By Jeff Spross
One of the festering problems in the American economy is how our job market treats people with criminal records.
There are between 14 million and 15.8 million Americans of working age with felony convictions, and 6.1 million to 6.9 million of them are also former prisoners. Employers often rule them out as hires, putting them in a state of semi-permanent exile from all but the most poorly paid and exploitative fringes of the economy. A 2016 analysis by the Center on Economic and Policy Research (CEPR) estimated that the stigma against people with prison or felony histories prevents 1.7 million to 1.9 million people from working.
The consequences of this exile are both insidious and perverse. Getting a good job is one of the most important ingredients for reintegrating into society. But by cutting these Americans off from employment, we make it all the more likely they’ll return to crime and then to prison. Their communities and families suffer when they can’t find work. The life prospects of their children are set back.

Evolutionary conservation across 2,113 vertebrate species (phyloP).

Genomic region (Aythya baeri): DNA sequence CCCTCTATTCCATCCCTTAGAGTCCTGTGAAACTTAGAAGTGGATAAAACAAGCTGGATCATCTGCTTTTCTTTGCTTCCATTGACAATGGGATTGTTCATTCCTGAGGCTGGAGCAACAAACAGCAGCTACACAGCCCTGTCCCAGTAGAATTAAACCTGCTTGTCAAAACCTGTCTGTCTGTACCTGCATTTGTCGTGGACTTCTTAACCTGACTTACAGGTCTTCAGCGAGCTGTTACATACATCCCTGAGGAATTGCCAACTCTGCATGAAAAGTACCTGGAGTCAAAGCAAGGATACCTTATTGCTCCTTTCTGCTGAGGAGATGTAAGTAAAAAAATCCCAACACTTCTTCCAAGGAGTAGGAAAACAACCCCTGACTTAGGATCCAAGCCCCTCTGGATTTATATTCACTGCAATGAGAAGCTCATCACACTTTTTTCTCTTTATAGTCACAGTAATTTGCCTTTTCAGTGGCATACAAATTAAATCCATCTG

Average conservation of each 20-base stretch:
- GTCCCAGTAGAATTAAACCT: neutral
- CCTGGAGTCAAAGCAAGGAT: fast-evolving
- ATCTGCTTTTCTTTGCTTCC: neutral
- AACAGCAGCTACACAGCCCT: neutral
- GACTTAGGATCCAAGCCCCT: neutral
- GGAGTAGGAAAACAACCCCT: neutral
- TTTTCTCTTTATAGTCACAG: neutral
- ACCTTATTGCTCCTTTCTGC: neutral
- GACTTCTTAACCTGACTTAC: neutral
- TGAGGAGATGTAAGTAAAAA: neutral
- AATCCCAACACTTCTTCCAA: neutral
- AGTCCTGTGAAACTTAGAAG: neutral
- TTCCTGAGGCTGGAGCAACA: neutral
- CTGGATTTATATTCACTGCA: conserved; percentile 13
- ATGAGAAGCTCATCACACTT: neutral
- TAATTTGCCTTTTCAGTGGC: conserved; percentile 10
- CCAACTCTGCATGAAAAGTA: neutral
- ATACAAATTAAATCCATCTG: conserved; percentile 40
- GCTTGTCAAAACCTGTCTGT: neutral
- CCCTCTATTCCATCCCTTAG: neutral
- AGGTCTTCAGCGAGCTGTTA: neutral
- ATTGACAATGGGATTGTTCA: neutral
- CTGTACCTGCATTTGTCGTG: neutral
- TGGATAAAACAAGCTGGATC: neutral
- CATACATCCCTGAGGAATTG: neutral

One possible fix is to rein in America’s completely out-of-control approach to sentencing and imprisonment. “It isn’t just that we have the highest incarceration rate in the world,” explained John Schmitt, a senior economist at CEPR who co-authored the analysis. “We have created a situation over the last 30 years where about one in eight men is an ex-offender.”
But another fix would be to approach the problem from the opposite end and force employers to be more open to hiring to these Americans. The ongoing “ban the box” movement wants to do just that, by preventing employers from asking about criminal records on initial hiring forms. That way, businesses have to at least give applicants a face-to-face interview before learning of their criminal history and writing them off.
Yet there’s an even more fundamental fix to this problem and it’s one the U.S. is slowly creeping up on almost by accident: Get the unemployment rate low, and keep it there.